Nine times Andrey Rublev has made it to the quarter-finals of a grand slam and not once has he gone any further.
For all the 25-year-old’s brilliance, in all three sets he let his advantage slip in a 6-4, 6-3, 6-4 loss to lifelong friend Daniil Medvedev.
Before the meeting of the Muscovites, the pair had talked about a friendship dating back to when Rublev was just six years old, further cemented when he became godfather to Medvedev’s daughter.
Seven times they had previously met with Medvedev winning five but tellingly Rublev having been victorious in two of the last three.
But it will be Rublev, who had knocked out Britain’s Jack Draper in the earlier round, who will be left ruing what might have been having made his third quarter-final at a major this year without making that career breakthrough to the last four.
Rublev clearly has the weapons to be a top player - despite his lack of grand slam success he has won 14 ATP Tour titles - but not the self-belief as was evident in each of the three sets that loosely followed the same pattern.
On each occasion, the younger of the two Russians got the early break only to be whittled down and outmanouevred by a player sometimes referred to as The Chessmaster.
He broke the opening Medvedev service game of the match and raced into a three-game lead which was quickly eroded on the other side of the net. The set ended with Rublev remonstrating with umpire James Keothavong but more down to his own undoing than anything else.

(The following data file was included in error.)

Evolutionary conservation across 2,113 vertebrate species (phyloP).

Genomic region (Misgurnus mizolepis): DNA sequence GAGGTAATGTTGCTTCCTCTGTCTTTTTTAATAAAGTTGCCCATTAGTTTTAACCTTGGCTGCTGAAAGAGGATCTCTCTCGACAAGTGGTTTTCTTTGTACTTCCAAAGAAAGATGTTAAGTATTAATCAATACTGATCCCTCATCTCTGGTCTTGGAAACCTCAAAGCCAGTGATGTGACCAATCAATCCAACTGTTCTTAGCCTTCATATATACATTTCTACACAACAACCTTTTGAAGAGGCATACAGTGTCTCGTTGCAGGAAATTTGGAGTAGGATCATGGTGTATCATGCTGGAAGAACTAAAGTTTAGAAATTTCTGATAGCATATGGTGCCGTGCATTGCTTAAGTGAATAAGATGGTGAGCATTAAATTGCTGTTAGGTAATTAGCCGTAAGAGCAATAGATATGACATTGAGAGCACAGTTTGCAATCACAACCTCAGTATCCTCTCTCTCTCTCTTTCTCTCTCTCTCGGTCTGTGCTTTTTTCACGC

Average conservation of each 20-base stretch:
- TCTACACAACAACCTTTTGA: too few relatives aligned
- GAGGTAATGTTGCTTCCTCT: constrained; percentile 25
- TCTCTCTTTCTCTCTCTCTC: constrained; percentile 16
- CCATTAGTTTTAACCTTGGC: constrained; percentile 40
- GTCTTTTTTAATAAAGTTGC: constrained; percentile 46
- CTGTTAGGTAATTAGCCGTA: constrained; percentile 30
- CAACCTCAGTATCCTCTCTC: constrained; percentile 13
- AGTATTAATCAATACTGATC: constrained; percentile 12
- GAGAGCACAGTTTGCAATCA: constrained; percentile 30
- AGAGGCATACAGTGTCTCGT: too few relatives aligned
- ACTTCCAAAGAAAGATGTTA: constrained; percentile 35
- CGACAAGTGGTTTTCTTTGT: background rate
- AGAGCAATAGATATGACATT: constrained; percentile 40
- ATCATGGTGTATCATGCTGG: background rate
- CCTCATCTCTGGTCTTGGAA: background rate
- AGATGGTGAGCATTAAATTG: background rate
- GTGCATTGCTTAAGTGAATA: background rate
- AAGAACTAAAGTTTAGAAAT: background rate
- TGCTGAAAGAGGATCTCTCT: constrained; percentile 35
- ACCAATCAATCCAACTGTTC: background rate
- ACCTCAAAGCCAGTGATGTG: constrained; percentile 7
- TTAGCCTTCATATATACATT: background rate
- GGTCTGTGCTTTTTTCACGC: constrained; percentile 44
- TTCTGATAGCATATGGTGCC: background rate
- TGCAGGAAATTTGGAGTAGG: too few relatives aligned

He broke to love in game four of the second set to go 3-1 clear but again found himself reeled in and then surpassed.
As Rublev’s confidence and hence game ebbed and flowed, Medvedev had issues of his own. He needed to call the trainer and then took an asthma inhaler from a medica at the start of the third set.
Also, he remonstrated with the camera about the heat, saying “one player is going to die and then they’re going to see” in the infernal daytime heat.
Despite his obvious issues and falling the first break behind following a 12-minute game in set three which the rallies were averaged 14 shots.
It marked the start of three successive breaks of serve but, again, as the set reached the business end, it was the 2021 US Open champion who pulled away to book his semi-final spot.
To Rublev’s credit, he showed the mental fortitude to fend off four match points before Medvedev reached the last four with a limp Rublev forehand low into the net.
Afterwards, Medvedev, who rated his performance 10 out of 10, said: “It was brutal. The only good thing in these conditions is that both suffer. It’s tough for both of us. I do think there were some ups and downs. Honestly, at the end of the first set I couldn’t see the ball anymore. I sort of played with sensations.”